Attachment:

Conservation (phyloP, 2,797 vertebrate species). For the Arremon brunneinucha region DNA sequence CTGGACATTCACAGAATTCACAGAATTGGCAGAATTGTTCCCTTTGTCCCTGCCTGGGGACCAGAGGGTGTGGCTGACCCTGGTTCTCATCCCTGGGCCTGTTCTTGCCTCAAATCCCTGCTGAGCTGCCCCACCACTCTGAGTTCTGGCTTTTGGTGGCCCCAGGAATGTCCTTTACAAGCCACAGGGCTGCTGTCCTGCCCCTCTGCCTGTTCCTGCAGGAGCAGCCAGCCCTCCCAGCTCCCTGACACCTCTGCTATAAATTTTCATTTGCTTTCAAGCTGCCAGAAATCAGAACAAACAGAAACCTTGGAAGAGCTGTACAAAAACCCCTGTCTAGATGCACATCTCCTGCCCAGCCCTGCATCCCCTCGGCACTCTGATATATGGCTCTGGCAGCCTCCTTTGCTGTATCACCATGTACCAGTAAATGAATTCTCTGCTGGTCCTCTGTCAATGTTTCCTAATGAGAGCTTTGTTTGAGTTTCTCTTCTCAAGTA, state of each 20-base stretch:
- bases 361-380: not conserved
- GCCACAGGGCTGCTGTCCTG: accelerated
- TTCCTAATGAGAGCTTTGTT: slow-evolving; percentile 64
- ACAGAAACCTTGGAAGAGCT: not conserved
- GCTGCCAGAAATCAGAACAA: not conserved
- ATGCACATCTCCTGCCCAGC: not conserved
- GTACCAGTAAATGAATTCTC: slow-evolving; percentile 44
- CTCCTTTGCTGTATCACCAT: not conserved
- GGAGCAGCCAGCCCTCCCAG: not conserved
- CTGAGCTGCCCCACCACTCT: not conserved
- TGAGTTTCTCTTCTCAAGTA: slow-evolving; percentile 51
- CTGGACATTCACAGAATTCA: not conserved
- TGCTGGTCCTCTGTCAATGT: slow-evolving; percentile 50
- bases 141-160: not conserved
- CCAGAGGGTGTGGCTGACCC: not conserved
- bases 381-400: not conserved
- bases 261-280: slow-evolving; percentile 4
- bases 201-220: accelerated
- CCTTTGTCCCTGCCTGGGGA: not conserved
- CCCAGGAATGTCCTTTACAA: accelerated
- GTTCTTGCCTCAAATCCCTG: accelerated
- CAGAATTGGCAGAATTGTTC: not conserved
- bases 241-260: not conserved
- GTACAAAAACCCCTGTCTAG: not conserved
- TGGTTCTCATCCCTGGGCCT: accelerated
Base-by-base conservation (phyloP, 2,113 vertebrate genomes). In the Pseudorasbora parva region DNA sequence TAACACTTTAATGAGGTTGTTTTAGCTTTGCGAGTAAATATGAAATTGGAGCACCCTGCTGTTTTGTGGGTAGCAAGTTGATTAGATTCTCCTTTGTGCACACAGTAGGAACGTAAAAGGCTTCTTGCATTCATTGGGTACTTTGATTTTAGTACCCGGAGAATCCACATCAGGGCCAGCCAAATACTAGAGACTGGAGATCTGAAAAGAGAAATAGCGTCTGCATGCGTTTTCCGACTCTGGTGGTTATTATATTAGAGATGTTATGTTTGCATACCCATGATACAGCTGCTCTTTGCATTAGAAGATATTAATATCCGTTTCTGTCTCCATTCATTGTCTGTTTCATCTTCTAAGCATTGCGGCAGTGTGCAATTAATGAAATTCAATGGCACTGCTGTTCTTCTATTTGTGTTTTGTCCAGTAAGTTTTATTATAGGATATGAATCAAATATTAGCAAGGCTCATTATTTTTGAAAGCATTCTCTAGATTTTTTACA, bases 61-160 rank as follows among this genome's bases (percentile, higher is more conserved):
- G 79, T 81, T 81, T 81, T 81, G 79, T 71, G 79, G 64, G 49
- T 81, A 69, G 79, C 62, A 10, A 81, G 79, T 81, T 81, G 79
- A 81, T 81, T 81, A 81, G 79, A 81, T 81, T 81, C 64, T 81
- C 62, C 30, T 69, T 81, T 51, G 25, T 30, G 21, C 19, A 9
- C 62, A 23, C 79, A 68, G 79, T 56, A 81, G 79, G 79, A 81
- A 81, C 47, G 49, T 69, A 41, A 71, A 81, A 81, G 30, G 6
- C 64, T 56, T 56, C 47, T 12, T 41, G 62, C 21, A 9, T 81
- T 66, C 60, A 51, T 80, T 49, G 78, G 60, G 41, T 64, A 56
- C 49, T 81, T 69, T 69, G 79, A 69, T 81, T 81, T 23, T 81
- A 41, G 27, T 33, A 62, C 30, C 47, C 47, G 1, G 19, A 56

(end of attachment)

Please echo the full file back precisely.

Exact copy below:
Conservation (phyloP, 2,797 vertebrate species). For the Arremon brunneinucha region DNA sequence CTGGACATTCACAGAATTCACAGAATTGGCAGAATTGTTCCCTTTGTCCCTGCCTGGGGACCAGAGGGTGTGGCTGACCCTGGTTCTCATCCCTGGGCCTGTTCTTGCCTCAAATCCCTGCTGAGCTGCCCCACCACTCTGAGTTCTGGCTTTTGGTGGCCCCAGGAATGTCCTTTACAAGCCACAGGGCTGCTGTCCTGCCCCTCTGCCTGTTCCTGCAGGAGCAGCCAGCCCTCCCAGCTCCCTGACACCTCTGCTATAAATTTTCATTTGCTTTCAAGCTGCCAGAAATCAGAACAAACAGAAACCTTGGAAGAGCTGTACAAAAACCCCTGTCTAGATGCACATCTCCTGCCCAGCCCTGCATCCCCTCGGCACTCTGATATATGGCTCTGGCAGCCTCCTTTGCTGTATCACCATGTACCAGTAAATGAATTCTCTGCTGGTCCTCTGTCAATGTTTCCTAATGAGAGCTTTGTTTGAGTTTCTCTTCTCAAGTA, state of each 20-base stretch:
- bases 361-380: not conserved
- GCCACAGGGCTGCTGTCCTG: accelerated
- TTCCTAATGAGAGCTTTGTT: slow-evolving; percentile 64
- ACAGAAACCTTGGAAGAGCT: not conserved
- GCTGCCAGAAATCAGAACAA: not conserved
- ATGCACATCTCCTGCCCAGC: not conserved
- GTACCAGTAAATGAATTCTC: slow-evolving; percentile 44
- CTCCTTTGCTGTATCACCAT: not conserved
- GGAGCAGCCAGCCCTCCCAG: not conserved
- CTGAGCTGCCCCACCACTCT: not conserved
- TGAGTTTCTCTTCTCAAGTA: slow-evolving; percentile 51
- CTGGACATTCACAGAATTCA: not conserved
- TGCTGGTCCTCTGTCAATGT: slow-evolving; percentile 50
- bases 141-160: not conserved
- CCAGAGGGTGTGGCTGACCC: not conserved
- bases 381-400: not conserved
- bases 261-280: slow-evolving; percentile 4
- bases 201-220: accelerated
- CCTTTGTCCCTGCCTGGGGA: not conserved
- CCCAGGAATGTCCTTTACAA: accelerated
- GTTCTTGCCTCAAATCCCTG: accelerated
- CAGAATTGGCAGAATTGTTC: not conserved
- bases 241-260: not conserved
- GTACAAAAACCCCTGTCTAG: not conserved
- TGGTTCTCATCCCTGGGCCT: accelerated
Base-by-base conservation (phyloP, 2,113 vertebrate genomes). In the Pseudorasbora parva region DNA sequence TAACACTTTAATGAGGTTGTTTTAGCTTTGCGAGTAAATATGAAATTGGAGCACCCTGCTGTTTTGTGGGTAGCAAGTTGATTAGATTCTCCTTTGTGCACACAGTAGGAACGTAAAAGGCTTCTTGCATTCATTGGGTACTTTGATTTTAGTACCCGGAGAATCCACATCAGGGCCAGCCAAATACTAGAGACTGGAGATCTGAAAAGAGAAATAGCGTCTGCATGCGTTTTCCGACTCTGGTGGTTATTATATTAGAGATGTTATGTTTGCATACCCATGATACAGCTGCTCTTTGCATTAGAAGATATTAATATCCGTTTCTGTCTCCATTCATTGTCTGTTTCATCTTCTAAGCATTGCGGCAGTGTGCAATTAATGAAATTCAATGGCACTGCTGTTCTTCTATTTGTGTTTTGTCCAGTAAGTTTTATTATAGGATATGAATCAAATATTAGCAAGGCTCATTATTTTTGAAAGCATTCTCTAGATTTTTTACA, bases 61-160 rank as follows among this genome's bases (percentile, higher is more conserved):
- G 79, T 81, T 81, T 81, T 81, G 79, T 71, G 79, G 64, G 49
- T 81, A 69, G 79, C 62, A 10, A 81, G 79, T 81, T 81, G 79
- A 81, T 81, T 81, A 81, G 79, A 81, T 81, T 81, C 64, T 81
- C 62, C 30, T 69, T 81, T 51, G 25, T 30, G 21, C 19, A 9
- C 62, A 23, C 79, A 68, G 79, T 56, A 81, G 79, G 79, A 81
- A 81, C 47, G 49, T 69, A 41, A 71, A 81, A 81, G 30, G 6
- C 64, T 56, T 56, C 47, T 12, T 41, G 62, C 21, A 9, T 81
- T 66, C 60, A 51, T 80, T 49, G 78, G 60, G 41, T 64, A 56
- C 49, T 81, T 69, T 69, G 79, A 69, T 81, T 81, T 23, T 81
- A 41, G 27, T 33, A 62, C 30, C 47, C 47, G 1, G 19, A 56